Your source for everything Monarch


Your source for everything Monarch


Your source for everything Monarch


Did you get that?

Videographer translates love for the game into film

In the midst of the madness that was the Homecoming Game on Sept. 8, Tom DeSando ran up and down the sideline, snapping shots of each and every play. After every catch, throw, and run, the players ran to check in with DeSando.

“Did you get that?” they asked.

DeSando smiled back.

“Yes. Got it.”

DeSando, a freelance videographer who works with Monarch sports programs, found his passion for videography in ninth grade. “I got interested in this class called ‘Visual Effects’ in high school during my freshman football banquet,” DeSando said. “Some of the senior players would take this class as a way to make a season highlight video that would be shown at the banquet.”

After his high school graduation, he continued his passion through classes at the University of Colorado. This expanded his skills in video editing and filming, launching his passion for videography into action.

“I try to utilize my time on sets wisely by seeing what I like from other people,’’ DeSando said. “Some have much more experience, and in those scenarios I try to get in close with those individuals, so I can gain knowledge rapidly.”

Head football coach Aaron Paddock brought DeSando on board to film football games back in 2021.

“I think he originally did some stuff for Centaurus and then somehow got connected with our lacrosse program,” Paddock said. “And so we kind of just got to know each other, being on the sidelines for different games during that spring.”

DeSando’s trademark “Road to” concept was born during the pandemic. After getting burnt out on repetitive game films, he wanted to try a different perspective, one that focused on the process and the players instead of just the score.

The “Road to” videos follow Monarch players on their journey leading up to each football game. They share interviews with the team and the coaches, clips of practices, and culminate with highlights from the final game.
“I wasn’t getting where I wanted to go and so the ‘Road to’ kind of spawned out of trying to give people a memory of sporting events that I don’t have,” DeSando said. “I can’t go back to my playing days and remember those moments. They’re only in memory.”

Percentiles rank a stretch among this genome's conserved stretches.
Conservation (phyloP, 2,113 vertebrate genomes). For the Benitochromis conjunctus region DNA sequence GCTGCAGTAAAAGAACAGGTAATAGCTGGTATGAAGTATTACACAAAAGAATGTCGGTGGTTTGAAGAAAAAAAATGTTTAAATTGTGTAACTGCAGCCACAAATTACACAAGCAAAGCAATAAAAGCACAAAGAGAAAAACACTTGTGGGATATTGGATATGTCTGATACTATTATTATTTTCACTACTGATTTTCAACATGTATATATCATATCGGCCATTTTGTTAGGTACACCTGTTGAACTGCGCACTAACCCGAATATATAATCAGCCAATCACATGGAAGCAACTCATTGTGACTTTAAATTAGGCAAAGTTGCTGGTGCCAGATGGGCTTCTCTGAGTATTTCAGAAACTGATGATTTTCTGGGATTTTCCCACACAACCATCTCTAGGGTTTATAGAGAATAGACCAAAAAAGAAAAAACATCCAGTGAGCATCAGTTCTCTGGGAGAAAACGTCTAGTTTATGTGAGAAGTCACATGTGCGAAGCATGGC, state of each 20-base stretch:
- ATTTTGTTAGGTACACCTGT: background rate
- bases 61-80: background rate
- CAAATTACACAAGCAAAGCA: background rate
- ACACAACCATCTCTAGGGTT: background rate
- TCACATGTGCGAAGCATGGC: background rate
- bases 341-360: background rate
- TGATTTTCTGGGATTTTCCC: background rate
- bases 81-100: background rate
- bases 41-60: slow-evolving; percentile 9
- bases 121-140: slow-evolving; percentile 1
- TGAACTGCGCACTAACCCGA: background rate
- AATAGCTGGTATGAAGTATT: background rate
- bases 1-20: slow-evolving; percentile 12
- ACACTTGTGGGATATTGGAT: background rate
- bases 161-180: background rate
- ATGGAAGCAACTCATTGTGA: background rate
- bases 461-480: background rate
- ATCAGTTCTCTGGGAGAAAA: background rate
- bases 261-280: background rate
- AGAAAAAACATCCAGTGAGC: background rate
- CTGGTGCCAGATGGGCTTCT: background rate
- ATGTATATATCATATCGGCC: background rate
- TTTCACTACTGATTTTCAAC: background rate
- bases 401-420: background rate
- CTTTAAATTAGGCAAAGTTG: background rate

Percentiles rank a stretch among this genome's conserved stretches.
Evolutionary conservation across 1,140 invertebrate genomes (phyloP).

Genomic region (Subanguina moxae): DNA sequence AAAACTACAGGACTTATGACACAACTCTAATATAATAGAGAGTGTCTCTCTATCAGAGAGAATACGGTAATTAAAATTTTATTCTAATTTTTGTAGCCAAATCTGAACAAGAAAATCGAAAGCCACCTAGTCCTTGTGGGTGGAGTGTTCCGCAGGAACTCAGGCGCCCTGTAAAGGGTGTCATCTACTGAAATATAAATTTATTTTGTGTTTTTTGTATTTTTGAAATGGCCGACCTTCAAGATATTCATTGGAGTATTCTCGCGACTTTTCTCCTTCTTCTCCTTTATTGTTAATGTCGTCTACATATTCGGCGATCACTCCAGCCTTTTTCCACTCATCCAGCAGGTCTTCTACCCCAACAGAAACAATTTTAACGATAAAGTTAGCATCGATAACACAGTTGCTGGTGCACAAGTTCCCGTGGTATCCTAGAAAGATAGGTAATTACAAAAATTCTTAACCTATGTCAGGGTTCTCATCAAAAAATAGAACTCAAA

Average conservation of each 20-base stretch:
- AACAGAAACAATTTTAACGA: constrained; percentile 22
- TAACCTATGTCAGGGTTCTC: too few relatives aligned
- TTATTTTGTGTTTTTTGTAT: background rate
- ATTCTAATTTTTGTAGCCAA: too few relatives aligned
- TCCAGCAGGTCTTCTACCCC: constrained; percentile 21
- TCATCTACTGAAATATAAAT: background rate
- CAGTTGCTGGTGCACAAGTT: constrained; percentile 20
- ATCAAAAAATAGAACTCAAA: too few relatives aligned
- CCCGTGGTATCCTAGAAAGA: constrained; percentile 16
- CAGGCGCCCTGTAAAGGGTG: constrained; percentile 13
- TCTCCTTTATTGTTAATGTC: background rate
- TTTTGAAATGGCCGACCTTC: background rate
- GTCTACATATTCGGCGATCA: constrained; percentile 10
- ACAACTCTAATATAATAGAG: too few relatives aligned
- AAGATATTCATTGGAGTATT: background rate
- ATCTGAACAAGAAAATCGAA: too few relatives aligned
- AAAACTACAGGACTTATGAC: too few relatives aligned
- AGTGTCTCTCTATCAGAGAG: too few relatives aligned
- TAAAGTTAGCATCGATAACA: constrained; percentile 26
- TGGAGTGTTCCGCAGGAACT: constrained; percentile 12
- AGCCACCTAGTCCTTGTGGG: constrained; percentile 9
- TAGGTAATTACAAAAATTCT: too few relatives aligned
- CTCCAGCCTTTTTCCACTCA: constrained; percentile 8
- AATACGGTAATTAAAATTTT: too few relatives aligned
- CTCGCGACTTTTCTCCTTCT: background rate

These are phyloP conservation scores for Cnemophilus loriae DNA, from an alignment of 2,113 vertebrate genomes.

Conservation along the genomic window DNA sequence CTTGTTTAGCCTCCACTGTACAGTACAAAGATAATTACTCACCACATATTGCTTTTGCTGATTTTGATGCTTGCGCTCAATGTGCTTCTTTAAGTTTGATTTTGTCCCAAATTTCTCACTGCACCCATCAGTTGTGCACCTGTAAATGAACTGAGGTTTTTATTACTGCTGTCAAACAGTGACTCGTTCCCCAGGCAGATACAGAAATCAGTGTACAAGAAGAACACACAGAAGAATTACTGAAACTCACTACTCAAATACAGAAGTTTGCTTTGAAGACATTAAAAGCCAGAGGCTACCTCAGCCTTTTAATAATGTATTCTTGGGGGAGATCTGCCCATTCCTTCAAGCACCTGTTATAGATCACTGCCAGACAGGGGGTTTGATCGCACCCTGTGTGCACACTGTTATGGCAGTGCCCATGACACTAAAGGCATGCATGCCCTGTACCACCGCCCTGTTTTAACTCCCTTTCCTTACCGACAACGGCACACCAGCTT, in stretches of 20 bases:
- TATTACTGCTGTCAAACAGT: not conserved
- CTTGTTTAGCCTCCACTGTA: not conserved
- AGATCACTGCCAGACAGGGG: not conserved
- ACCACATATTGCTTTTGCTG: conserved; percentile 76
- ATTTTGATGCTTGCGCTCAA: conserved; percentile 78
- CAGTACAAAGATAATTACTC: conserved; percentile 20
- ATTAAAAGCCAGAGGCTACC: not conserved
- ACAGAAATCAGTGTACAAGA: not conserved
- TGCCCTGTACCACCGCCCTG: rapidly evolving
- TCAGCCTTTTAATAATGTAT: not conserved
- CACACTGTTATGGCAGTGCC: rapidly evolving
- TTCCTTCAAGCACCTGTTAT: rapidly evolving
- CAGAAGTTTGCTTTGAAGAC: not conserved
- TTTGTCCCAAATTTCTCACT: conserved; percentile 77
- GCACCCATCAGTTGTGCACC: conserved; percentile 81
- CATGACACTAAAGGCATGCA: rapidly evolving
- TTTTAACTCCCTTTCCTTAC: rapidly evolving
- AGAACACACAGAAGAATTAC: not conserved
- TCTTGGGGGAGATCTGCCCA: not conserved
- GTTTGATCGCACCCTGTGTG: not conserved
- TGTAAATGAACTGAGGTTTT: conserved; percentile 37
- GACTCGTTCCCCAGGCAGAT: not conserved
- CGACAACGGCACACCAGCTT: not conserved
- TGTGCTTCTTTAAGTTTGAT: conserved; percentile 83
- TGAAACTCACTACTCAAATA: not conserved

Monarch defensive end and offensive tackle Riley Hall ‘24 echoes the importance of the memories that DeSando’s videos preserve. He and the rest of the team enjoy being able to look back on their games.

“I always look forward to the end even if we lose, even if we win,” Hall said. “I always look forward to watching the videos. It gives you that kind of feeling, win or loss, it gives you that kind of memory of it.”
DeSando recalls his own football-playing days as a way to relate to and connect with the Monarch team. “I’ve been there as a player,” he said. “So some of what the ‘Road to’ comes out with is how I envision myself back then, going through what they’re going through.”

His ability to empathize with the players makes his films even more powerful and emotional. Asher Ewing ‘24, a quarterback for Monarch, has been featured in several of DeSando’s videos. In the first game of his senior year against Boulder High, Ewing tore his ACL, bringing a swift and disappointing end to his football career.

“With football you never know when the end date is going to come,” DeSando said. “I just feel so bad that it came for him in the first game.”

DeSando has seen these players at their best and their worst. So, seeing Ewing suffer such a tremendous loss felt personal.

“I just wish that never happened for him,” DeSando said.

The videos that DeSando makes are more than just highlight reels. They have a real meaning and an impact on the players.

“They’re so well put together,” Ewing said. “They capture the game and everything leading up to it.”

DeSando takes pride in creating these videos for the team, and he prioritizes giving each player the chance to feel seen.

“I try to make it where everybody gets the limelight where they have something important to say,” DeSando said. “I want everybody to have their moment.”

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